I LOVE TV. I would say watching TV is a guilty pleasure, but I don’t feel guilty about it. I love spending time outdoors, riding my bike, drinking beers with friends (though lately it’s more like rosé #summerwater) but boy oh boy! I love TV. I am a big fan of binge watching and can watch episode after episode of a single series as long as it’s not too emotionally draining. I also get really invested in the characters. Seriously, really invested. You watch Friday Night Lights and try not to form a strong opinion about Matt Saracen or Vince Howard!! FYI I don’t love all reality tv but MTV’s The Challenge has been candy to me for almost twenty years. I work my butt off, I’m allowed to lie like vegetables, be a couch potato and watch the boob tube. If you disagree then go read a book. But then can you tell me what you’re reading because I’m always looking for book suggestions?
Netflix is a wonderful thing. Aside from all of the new material out there, I get to re-watch all of the shows that are too easy. The crock-pot dinners of TV. Set it and forget it. You know the ones. How I Met Your Mother, Parks and Recreation, The Office, and Friends. Naturally, the BF and I re-watched all of Friends in a very short time span. When it originally aired you only got to watch one episode a week. Once it hit syndication you could get a few episodes in a row. A solid binge watch gives you a different perspective on things. Friends isn’t meant to be watched as if it’s the longest move ever. It’s supposed to be a half hour a week. Twenty-two minutes without the commercials!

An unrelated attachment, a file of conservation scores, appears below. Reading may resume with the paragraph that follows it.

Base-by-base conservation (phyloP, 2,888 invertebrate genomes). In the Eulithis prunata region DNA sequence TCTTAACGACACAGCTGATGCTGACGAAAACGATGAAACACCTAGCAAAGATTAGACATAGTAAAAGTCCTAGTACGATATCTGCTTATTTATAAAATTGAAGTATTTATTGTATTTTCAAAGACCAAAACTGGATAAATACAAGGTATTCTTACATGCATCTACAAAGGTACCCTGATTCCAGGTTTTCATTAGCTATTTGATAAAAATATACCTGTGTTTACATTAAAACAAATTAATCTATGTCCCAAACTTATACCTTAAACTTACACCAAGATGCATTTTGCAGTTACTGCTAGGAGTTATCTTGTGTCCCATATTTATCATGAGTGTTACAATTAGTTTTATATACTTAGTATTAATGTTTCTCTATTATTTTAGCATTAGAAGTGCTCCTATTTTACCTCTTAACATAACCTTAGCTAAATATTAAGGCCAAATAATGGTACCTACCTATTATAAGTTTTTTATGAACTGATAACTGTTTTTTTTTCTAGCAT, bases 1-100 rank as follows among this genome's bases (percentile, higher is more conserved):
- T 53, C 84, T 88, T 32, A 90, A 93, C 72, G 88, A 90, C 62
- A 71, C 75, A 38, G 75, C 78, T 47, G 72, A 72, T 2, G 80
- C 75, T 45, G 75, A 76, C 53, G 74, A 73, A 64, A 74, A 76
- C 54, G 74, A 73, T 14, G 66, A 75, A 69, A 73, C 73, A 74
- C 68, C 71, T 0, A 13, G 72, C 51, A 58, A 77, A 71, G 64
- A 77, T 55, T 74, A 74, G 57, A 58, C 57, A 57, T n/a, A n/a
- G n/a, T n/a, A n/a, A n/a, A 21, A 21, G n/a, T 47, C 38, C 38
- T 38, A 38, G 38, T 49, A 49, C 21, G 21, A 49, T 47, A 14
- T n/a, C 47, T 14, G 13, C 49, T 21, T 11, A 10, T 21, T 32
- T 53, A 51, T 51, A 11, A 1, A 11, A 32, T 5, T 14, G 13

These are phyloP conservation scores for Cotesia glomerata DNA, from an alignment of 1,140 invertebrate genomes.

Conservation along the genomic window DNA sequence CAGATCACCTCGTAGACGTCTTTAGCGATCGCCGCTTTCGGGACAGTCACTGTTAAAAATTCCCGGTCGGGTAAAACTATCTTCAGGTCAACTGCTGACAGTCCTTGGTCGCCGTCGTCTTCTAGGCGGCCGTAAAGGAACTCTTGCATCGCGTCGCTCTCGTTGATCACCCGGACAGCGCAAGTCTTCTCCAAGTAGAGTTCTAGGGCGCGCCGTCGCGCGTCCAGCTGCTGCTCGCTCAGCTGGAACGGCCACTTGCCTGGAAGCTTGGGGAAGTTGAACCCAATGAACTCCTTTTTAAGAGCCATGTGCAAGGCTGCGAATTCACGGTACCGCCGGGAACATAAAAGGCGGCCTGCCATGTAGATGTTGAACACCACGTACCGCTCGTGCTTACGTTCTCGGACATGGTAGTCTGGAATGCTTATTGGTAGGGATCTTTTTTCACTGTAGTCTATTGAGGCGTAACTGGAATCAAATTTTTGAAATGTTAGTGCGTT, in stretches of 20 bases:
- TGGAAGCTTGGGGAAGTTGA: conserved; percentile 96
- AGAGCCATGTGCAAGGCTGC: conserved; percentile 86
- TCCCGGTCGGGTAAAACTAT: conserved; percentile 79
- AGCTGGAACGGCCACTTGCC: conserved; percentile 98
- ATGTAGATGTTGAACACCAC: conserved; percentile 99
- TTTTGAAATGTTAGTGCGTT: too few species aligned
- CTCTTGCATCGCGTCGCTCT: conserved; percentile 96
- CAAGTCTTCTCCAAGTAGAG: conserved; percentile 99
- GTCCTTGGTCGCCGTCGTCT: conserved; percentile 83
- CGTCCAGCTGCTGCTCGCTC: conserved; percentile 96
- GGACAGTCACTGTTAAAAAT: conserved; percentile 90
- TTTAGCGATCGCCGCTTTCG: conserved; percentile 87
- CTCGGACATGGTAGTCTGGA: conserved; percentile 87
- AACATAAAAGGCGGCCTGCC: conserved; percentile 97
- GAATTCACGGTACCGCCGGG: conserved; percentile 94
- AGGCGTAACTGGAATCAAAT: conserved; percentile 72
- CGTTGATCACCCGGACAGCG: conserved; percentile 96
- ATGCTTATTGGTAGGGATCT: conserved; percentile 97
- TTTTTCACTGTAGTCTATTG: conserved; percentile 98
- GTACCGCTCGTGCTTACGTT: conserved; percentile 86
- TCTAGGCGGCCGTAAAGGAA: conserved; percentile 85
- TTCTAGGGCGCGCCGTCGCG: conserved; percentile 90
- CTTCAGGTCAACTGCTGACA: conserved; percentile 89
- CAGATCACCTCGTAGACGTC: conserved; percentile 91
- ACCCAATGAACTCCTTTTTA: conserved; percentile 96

As we plowed through season after season I noticed something a bit extreme: Ross is THE WORST. I mean, I always knew that he was the worst, however, having this repeated exposure to his character really made his flaws glaringly obvious. First there are the things we already knew: he’s a doofus, a mama’s boy, a know it all and really really bad at romantic relationships. Did you ever notice that he was creepy, manipulative, emotionally abusive, and overly controlling in his relationships? That his obsession over Rachel generally stemmed from his high school insecurities that he can’t seem to get over? I think I was too young to process the first time around that any Ross-centric plot line is unbearable. The more curious thing about this is how Ross and Rachael became a symbol of “true love.” Apparently true love is obsessive and jealous. It’s based on lies and secrets and drama. No thanks!
I found Ross as a person to be offensive but interestingly still found Joey hysterical. I think this is because I understood Joey to be a caricature and Ross is too…real. Keep an eye out for it the next time you’re watching! Not everyone agrees with me and that’s ok. Though, I think we can all agree on one thing. At least he’s not Ted Mosby.